Public Meeting Held: New legislation negatively affects Warkworth’s housing

18 June 2022. A meeting called SAVE WARKWORTH FROM UNPLANNED HOUSING INTENSIFICATION was held on Saturday 18 June with a great turnout of Warkworth locals, Ministers of Parliament, local government elected representatives, media and even Mayoral candidates. The vast majority of the community who attended the meeting wanted the legislation repealed. 


If you want the law repealed these actions will help send a powerful message to Parliament:

  • Sign the nationwide petition: Click here: and fill out the petition.
  • Send a message to as many Labour, National, Green and ACT MP’s as you can asking them to change back the legislation, or to at least to exclude Warkworth . 
  • Submit to Auckland Council (before 29 September 2022), using this link: http://CLICK HERE

As a suggestion your message could be something along these lines:

The Medium-Density Residential Standards (MDRS) has no supporting evidence it will provide affordable housing and unintentionally may have far reaching negative social and infrastructure implications that have not been properly considered. This submission provides  positive solutions to address these current oversights. 

The legislation should:

  • Be repealed in its entirety so communities can better determine for themselves how and where to provide for housing density, or
  • Exclude Warkworth and Pukekohe for the reasons given below, or
  • Be modified to limit the MDRS intensification to within 800 meters (walking distance) of satellite township’s  public transport hubs.

This is not a case of NIMBYism in relation to Warkworth. The two Auckland townships of Warkworth and Pukekohe should both be excluded from the Medium-Density Residential Standards (MDRS) for the same reasons. 

Although these two Auckland townships achieve the 5,000 population threshold, they are uniquely identified in the Auckland Unitary Plan as growth satellite townships already, providing substantial numbers of new houses and have formal Structure Plans already being implemented to provide the required infrastructure along with tens of thousands of new homes, including medium-density homes as the government is seeking.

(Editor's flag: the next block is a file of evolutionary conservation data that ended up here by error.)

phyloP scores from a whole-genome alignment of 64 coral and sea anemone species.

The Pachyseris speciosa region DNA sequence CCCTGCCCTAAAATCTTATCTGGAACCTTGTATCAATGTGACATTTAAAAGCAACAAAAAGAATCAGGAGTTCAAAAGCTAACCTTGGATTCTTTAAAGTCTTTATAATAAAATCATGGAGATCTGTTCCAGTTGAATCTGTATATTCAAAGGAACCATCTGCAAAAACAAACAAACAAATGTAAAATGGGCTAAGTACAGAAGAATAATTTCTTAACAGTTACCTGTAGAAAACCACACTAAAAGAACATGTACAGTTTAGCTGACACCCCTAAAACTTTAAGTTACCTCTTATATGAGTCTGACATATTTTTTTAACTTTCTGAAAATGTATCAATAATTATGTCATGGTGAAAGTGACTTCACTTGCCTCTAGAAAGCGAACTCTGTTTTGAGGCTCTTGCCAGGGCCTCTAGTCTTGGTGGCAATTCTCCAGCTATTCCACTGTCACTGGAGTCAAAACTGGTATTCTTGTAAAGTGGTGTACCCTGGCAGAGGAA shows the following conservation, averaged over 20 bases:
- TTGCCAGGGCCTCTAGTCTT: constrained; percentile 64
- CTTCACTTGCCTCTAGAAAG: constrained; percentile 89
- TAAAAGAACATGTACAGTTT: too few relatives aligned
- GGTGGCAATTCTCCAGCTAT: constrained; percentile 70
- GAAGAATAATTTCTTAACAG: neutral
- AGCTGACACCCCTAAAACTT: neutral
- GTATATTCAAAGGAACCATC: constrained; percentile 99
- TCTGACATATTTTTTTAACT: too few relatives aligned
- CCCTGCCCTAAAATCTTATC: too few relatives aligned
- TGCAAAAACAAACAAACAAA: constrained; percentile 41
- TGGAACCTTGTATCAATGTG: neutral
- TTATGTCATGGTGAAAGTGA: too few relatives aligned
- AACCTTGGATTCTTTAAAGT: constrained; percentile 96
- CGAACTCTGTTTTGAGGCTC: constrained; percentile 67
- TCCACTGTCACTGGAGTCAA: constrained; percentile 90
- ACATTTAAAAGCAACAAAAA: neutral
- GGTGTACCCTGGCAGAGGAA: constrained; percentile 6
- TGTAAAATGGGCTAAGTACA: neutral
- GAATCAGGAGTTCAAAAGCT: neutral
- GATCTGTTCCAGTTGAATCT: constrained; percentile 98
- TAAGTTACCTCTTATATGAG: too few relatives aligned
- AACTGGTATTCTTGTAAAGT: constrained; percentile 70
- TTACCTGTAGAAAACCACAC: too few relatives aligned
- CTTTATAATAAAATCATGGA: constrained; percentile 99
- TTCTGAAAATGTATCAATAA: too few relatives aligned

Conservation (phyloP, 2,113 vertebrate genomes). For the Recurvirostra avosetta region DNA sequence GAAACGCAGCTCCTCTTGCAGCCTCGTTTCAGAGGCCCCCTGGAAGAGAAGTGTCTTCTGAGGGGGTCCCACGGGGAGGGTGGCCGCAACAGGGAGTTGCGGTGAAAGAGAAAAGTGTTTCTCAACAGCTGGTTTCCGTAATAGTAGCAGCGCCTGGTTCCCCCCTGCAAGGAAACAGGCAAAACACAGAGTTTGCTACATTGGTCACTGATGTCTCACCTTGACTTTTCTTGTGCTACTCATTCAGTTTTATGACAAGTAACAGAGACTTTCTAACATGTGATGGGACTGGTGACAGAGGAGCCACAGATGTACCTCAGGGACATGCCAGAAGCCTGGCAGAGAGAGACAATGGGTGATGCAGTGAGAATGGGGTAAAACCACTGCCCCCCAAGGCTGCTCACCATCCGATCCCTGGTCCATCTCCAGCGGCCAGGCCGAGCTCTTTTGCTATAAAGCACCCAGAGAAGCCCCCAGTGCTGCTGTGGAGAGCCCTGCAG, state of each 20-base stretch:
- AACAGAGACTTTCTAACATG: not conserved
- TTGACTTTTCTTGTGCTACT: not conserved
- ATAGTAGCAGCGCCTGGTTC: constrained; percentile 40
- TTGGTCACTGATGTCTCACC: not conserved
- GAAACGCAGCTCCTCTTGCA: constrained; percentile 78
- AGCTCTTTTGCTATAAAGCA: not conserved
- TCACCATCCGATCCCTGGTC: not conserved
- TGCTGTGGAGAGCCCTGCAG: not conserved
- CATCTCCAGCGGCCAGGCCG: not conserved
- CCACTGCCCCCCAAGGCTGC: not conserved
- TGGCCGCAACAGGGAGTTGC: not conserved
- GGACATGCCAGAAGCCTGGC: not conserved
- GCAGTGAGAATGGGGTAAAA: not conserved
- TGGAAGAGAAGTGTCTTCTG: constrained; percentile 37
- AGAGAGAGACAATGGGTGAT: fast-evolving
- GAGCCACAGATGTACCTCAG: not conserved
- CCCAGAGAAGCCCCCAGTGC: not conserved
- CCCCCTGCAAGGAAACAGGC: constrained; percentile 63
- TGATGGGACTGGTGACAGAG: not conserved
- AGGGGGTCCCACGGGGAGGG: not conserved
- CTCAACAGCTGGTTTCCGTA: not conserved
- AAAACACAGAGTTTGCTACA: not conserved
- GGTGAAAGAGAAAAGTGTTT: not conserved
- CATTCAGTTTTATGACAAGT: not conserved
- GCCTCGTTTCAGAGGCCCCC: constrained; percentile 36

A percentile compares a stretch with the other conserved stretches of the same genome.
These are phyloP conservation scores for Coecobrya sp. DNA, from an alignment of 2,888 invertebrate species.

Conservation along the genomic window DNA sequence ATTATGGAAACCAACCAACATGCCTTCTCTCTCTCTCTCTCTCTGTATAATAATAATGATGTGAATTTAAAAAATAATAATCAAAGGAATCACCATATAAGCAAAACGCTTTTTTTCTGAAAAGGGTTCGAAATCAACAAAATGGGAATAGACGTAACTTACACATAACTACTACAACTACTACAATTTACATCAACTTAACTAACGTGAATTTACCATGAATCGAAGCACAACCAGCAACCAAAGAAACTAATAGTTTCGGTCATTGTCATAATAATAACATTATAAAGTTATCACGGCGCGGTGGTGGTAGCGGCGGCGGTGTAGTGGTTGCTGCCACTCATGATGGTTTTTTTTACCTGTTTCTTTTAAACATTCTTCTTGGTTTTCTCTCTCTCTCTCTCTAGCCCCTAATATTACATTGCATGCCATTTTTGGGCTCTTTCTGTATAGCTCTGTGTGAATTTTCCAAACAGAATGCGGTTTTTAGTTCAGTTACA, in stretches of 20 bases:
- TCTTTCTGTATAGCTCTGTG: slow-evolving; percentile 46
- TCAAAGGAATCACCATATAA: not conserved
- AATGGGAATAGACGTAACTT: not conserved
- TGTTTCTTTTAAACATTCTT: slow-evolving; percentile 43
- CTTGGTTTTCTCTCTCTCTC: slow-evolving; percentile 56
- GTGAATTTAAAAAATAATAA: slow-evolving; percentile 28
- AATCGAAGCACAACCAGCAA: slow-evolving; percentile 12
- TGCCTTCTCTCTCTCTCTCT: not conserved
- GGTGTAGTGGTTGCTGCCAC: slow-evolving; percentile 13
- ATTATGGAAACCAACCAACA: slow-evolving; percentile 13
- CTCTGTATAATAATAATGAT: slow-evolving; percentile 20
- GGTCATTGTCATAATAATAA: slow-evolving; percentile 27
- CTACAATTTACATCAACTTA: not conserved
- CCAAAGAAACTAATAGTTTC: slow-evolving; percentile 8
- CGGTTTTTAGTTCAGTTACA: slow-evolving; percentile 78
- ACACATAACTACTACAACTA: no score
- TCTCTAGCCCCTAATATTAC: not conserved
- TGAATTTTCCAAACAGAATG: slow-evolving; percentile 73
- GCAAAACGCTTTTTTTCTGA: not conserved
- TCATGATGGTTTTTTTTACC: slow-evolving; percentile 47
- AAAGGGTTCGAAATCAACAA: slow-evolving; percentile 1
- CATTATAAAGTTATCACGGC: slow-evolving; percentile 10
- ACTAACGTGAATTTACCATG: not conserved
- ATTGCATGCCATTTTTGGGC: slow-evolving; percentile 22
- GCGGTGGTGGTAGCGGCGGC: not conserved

For example Warkworth has 1,000 hectares of greenfield land zoned as Future Urban growth. Within the Structure Plan there is identified Single Housing zones (1,700 houses), Mixed Housing Suburban zones (3,200 houses), Mixed Housing Urban zones (1,900 houses), and Terrace Housing & Apartment Building zones (400 homes). This caters for an overall population increase from 5,000 to 25,000 people over the next 30 years – plus it provides for new town centres, job creation in industrial and retail zones, along with all of the required investment into the necessary new infrastructure.

Similarly Pukekohe has 1,300 hectares of zoned Future Urban land providing 14,000 new dwellings over the next 20 years which is also being administrated correctly through a formal Structure Plan.

As a result, further intensification of brownfield land, as per the MDRS, is not required for Warkworth or Pukekohe. These are unique outliers within New Zealand and special consideration should be given to exclude both townships from the MDRS. Both townships have Structure Plans in place ensuring the required infrastructure will be in place to support the new housing, including ample medium-density housing options.

If legislation is required to assist in providing for housing then Central Government should ensure this is achieved in a planned manner where infrastructure – wastewater, water supply, public transport, parks and open spaces, including social infrastructure (schools, medical facilities, libraries etc), can be provided (ie: be fully funded in advance of the housing occurring) for the people living in the higher density residential areas. Existing communities and the health and wellbeing of existing residents will be dramatically affected by the MDRS as the process allows for no notification or resource consents which are desired  processes wanted to be retained to allow the public to identify any unintended consequences from a particular development.

The MDRS should ring-fence/ stipulate that any housing intensification is limited to occur no further than 800 meters from a transport hub, that is the housing should be within walking distance of a frequent  public transport hub. Warkworth only has one such transport hub located at 80 Great North Road (SH1).

Thank you for giving these requests your serious consideration and please modify the Medium-Density Residential Standards (MDRS) accordingly for Warkworth and Pukehohe.